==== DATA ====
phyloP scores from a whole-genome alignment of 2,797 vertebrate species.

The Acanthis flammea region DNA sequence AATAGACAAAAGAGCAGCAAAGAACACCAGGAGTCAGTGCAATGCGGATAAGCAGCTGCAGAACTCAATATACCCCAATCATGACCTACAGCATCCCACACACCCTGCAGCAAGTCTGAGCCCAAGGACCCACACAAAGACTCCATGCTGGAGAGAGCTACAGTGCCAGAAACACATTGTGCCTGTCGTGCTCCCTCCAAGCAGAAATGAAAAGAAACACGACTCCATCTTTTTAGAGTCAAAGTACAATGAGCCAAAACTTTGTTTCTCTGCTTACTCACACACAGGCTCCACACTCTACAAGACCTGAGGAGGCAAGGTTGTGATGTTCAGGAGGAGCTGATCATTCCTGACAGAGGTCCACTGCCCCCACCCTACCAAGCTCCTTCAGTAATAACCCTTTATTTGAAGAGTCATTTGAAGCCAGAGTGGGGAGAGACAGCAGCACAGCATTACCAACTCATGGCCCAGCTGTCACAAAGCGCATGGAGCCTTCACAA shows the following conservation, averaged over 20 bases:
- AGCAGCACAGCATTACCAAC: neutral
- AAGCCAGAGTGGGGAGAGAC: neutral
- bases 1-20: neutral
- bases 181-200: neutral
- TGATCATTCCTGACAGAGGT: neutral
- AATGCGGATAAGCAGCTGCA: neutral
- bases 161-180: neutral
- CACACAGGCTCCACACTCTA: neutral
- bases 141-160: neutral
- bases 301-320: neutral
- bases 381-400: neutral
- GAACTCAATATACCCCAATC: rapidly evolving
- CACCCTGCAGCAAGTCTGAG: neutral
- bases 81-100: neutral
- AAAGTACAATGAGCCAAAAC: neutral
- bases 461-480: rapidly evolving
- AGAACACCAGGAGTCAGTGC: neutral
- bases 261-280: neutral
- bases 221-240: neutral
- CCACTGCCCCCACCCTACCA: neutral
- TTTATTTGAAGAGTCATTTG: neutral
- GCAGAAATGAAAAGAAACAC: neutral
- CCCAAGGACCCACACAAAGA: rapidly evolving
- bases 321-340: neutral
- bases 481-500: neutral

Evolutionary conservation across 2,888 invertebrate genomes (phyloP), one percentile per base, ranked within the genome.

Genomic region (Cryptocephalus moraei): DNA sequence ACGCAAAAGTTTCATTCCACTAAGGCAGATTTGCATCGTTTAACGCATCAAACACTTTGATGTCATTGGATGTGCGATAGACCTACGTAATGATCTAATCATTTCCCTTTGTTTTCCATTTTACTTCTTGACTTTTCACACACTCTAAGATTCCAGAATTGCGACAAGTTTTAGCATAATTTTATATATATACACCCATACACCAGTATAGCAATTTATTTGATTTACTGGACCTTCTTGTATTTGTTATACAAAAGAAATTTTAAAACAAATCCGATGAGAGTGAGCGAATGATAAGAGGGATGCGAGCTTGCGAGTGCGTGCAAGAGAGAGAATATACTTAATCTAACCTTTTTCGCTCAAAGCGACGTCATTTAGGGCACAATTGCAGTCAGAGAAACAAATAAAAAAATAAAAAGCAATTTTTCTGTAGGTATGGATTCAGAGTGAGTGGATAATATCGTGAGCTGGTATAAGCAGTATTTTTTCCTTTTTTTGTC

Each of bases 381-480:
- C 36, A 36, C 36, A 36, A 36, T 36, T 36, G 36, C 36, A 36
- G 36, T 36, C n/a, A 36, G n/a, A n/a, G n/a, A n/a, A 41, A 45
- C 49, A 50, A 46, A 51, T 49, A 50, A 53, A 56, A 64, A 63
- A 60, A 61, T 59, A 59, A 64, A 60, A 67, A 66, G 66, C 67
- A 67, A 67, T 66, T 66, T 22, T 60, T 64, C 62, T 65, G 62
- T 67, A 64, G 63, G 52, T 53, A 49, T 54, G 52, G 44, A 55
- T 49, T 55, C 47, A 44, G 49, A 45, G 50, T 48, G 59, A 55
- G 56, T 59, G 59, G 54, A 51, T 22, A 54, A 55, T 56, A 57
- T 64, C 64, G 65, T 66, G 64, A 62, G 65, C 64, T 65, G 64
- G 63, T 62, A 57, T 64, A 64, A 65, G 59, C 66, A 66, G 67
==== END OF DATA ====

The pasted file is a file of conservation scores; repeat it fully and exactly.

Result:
phyloP scores from a whole-genome alignment of 2,797 vertebrate species.

The Acanthis flammea region DNA sequence AATAGACAAAAGAGCAGCAAAGAACACCAGGAGTCAGTGCAATGCGGATAAGCAGCTGCAGAACTCAATATACCCCAATCATGACCTACAGCATCCCACACACCCTGCAGCAAGTCTGAGCCCAAGGACCCACACAAAGACTCCATGCTGGAGAGAGCTACAGTGCCAGAAACACATTGTGCCTGTCGTGCTCCCTCCAAGCAGAAATGAAAAGAAACACGACTCCATCTTTTTAGAGTCAAAGTACAATGAGCCAAAACTTTGTTTCTCTGCTTACTCACACACAGGCTCCACACTCTACAAGACCTGAGGAGGCAAGGTTGTGATGTTCAGGAGGAGCTGATCATTCCTGACAGAGGTCCACTGCCCCCACCCTACCAAGCTCCTTCAGTAATAACCCTTTATTTGAAGAGTCATTTGAAGCCAGAGTGGGGAGAGACAGCAGCACAGCATTACCAACTCATGGCCCAGCTGTCACAAAGCGCATGGAGCCTTCACAA shows the following conservation, averaged over 20 bases:
- AGCAGCACAGCATTACCAAC: neutral
- AAGCCAGAGTGGGGAGAGAC: neutral
- bases 1-20: neutral
- bases 181-200: neutral
- TGATCATTCCTGACAGAGGT: neutral
- AATGCGGATAAGCAGCTGCA: neutral
- bases 161-180: neutral
- CACACAGGCTCCACACTCTA: neutral
- bases 141-160: neutral
- bases 301-320: neutral
- bases 381-400: neutral
- GAACTCAATATACCCCAATC: rapidly evolving
- CACCCTGCAGCAAGTCTGAG: neutral
- bases 81-100: neutral
- AAAGTACAATGAGCCAAAAC: neutral
- bases 461-480: rapidly evolving
- AGAACACCAGGAGTCAGTGC: neutral
- bases 261-280: neutral
- bases 221-240: neutral
- CCACTGCCCCCACCCTACCA: neutral
- TTTATTTGAAGAGTCATTTG: neutral
- GCAGAAATGAAAAGAAACAC: neutral
- CCCAAGGACCCACACAAAGA: rapidly evolving
- bases 321-340: neutral
- bases 481-500: neutral

Evolutionary conservation across 2,888 invertebrate genomes (phyloP), one percentile per base, ranked within the genome.

Genomic region (Cryptocephalus moraei): DNA sequence ACGCAAAAGTTTCATTCCACTAAGGCAGATTTGCATCGTTTAACGCATCAAACACTTTGATGTCATTGGATGTGCGATAGACCTACGTAATGATCTAATCATTTCCCTTTGTTTTCCATTTTACTTCTTGACTTTTCACACACTCTAAGATTCCAGAATTGCGACAAGTTTTAGCATAATTTTATATATATACACCCATACACCAGTATAGCAATTTATTTGATTTACTGGACCTTCTTGTATTTGTTATACAAAAGAAATTTTAAAACAAATCCGATGAGAGTGAGCGAATGATAAGAGGGATGCGAGCTTGCGAGTGCGTGCAAGAGAGAGAATATACTTAATCTAACCTTTTTCGCTCAAAGCGACGTCATTTAGGGCACAATTGCAGTCAGAGAAACAAATAAAAAAATAAAAAGCAATTTTTCTGTAGGTATGGATTCAGAGTGAGTGGATAATATCGTGAGCTGGTATAAGCAGTATTTTTTCCTTTTTTTGTC

Each of bases 381-480:
- C 36, A 36, C 36, A 36, A 36, T 36, T 36, G 36, C 36, A 36
- G 36, T 36, C n/a, A 36, G n/a, A n/a, G n/a, A n/a, A 41, A 45
- C 49, A 50, A 46, A 51, T 49, A 50, A 53, A 56, A 64, A 63
- A 60, A 61, T 59, A 59, A 64, A 60, A 67, A 66, G 66, C 67
- A 67, A 67, T 66, T 66, T 22, T 60, T 64, C 62, T 65, G 62
- T 67, A 64, G 63, G 52, T 53, A 49, T 54, G 52, G 44, A 55
- T 49, T 55, C 47, A 44, G 49, A 45, G 50, T 48, G 59, A 55
- G 56, T 59, G 59, G 54, A 51, T 22, A 54, A 55, T 56, A 57
- T 64, C 64, G 65, T 66, G 64, A 62, G 65, C 64, T 65, G 64
- G 63, T 62, A 57, T 64, A 64, A 65, G 59, C 66, A 66, G 67